Exercise 15: Reading Files

You know how to get input from a user with raw_input or argv. Now you will learn about reading from a file. You may have to play with this exercise the most to understand what's going on, so do the exercise carefully and remember your checks. Working with files is an easy way to erase your work if you are not careful.

This exercise involves writing two files. One is usual usual ex15.py file that you will run, but the other is named ex15_sample.txt. This second file isn't a script but a plain text file we'll be reading in our script. Here are the contents of that file:

This is stuff I typed into a file.
It is really cool stuff.
Lots and lots of fun to have in here.

What we want to do is "open" that file in our script and print it out. However, we do not want to just "hard code" the name ex15_sample.txt into our script. "Hard coding" means putting some bit of information that should come from the user as a string directly in our source code. That's bad because we want it to load other files later. The solution is to use argv or raw_input to ask the user what file to open instead of "hard coding" the file's name.

 1
 2
 3
 4
 5
 6
 7
 8
 9
10
11
12
13
14
15
from sys import argv

script, filename = argv

txt = open(filename)

print "Here's your file %r:" % filename
print txt.read()

print "Type the filename again:"
file_again = raw_input("> ")

txt_again = open(file_again)

print txt_again.read()

A few fancy things are going on in this file, so let's break it down real quick:

Lines 1-3 uses argv to get a filename. Next we have line 5 where we use a new command open. Right now, run pydoc open and read the instructions. Notice how like your own scripts and raw_input, it takes a parameter and returns a value you can set to your own variable. You just opened a file.

Line 7 prints a little message, but on line 8 we have something very new and exciting. We call a function on txt named read. What you get back from open is a file, and it also has commands you can give it. You give a file a command by using the . (dot or period), the name of the command, and parameters. Just like with open and raw_input. The difference is that txt.read() says, "Hey txt! Do your read command with no parameters!"

The remainder of the file is more of the same, but we'll leave the analysis to you in the Study Drills.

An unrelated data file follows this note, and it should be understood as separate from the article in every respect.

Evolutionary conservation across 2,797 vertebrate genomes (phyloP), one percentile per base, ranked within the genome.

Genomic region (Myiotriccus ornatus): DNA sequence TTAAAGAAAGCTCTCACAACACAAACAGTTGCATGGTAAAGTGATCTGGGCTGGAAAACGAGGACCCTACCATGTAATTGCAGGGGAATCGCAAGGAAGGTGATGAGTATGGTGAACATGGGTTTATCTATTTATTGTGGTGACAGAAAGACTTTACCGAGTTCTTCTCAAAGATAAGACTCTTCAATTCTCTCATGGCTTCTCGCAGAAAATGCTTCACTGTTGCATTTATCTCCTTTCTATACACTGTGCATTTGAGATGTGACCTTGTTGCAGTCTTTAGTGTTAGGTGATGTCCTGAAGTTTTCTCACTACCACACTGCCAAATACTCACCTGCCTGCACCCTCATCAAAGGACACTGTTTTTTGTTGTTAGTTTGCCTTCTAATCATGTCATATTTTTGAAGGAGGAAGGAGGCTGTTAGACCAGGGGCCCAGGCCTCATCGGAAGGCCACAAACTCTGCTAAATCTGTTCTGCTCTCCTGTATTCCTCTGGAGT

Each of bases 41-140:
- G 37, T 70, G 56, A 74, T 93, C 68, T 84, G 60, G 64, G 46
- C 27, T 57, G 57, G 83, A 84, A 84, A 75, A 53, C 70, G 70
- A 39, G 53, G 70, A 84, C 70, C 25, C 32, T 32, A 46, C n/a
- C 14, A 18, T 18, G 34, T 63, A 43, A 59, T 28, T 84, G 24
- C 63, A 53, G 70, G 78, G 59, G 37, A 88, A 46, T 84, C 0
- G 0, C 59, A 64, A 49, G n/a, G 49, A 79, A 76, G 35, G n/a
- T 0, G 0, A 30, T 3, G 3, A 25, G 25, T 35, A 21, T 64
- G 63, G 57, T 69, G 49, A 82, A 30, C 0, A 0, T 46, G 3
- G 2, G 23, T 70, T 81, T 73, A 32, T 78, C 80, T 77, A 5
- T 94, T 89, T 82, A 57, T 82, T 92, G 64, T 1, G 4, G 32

What You Should See

I made a file called ex15_sample.txt and ran my script.

$ python ex15.py ex15_sample.txt
Here's your file 'ex15_sample.txt':
This is stuff I typed into a file.
It is really cool stuff.
Lots and lots of fun to have in here.


Type the filename again:
>  ex15_sample.txt
This is stuff I typed into a file.
It is really cool stuff.
Lots and lots of fun to have in here.

Study Drills

This is a big jump so be sure you do this Study Drill as best you can before moving on.

  1. Above each line, write out in English what that line does.
  2. If you are not sure ask someone for help or search online. Many times searching for "python THING" will find answers to what that THING does in Python. Try searching for "python open."
  3. I used the word "commands" here, but commands are also called "functions" and "methods." You will learn about functions and methods later in the book.
  4. Get rid of the lines 10-15 where you use raw_input and run the script again.
  5. Use only raw_input and try the script that way. Why is one way of getting the filename would be better than another?
  6. Start python to start the Python shell, and use open from the prompt just like in this program. Notice how you can open files and run read on them from within python?
  7. Have your script also call close() on the txt and txt_again variables. It's important to close files when you are done with them.

Common Student Questions

Does txt = open(filename) return the contents of the file?
No, it doesn't. It actually makes something called a "file object." You can think of a file like an old tape drive that you saw on mainframe computers in the 1950s, or even like a DVD player from today. You can move around inside them, and then "read" them, but the DVD player is not the DVD the same way the file object is not the file's contents.
I can't type code into my Terminal/PowerShell like you say in Study Drill 7.
First thing, from the command line just type python and press Enter. Now you are in python as we've done a few other times. Then you can type in code and Python will run it in little pieces. Play with that. To get out of it type quit() and hit Enter.
Why is there no error when we open the file twice?
Python will not restrict you from opening a file more than once and sometimes this is necessary.
What does from sys import argv mean?
For now just understand that sys is a package, and this phrase just says to get the argv feature from that package. You'll learn more about these later.
I put the name of the file in as script, ex15_sample.txt = argv but it doesn't work.
No, that's not how you do it. Make the code exactly like mine, then run it from the command line the exact same way I do. You don't put the names of files in, you let Python put the name in.

Video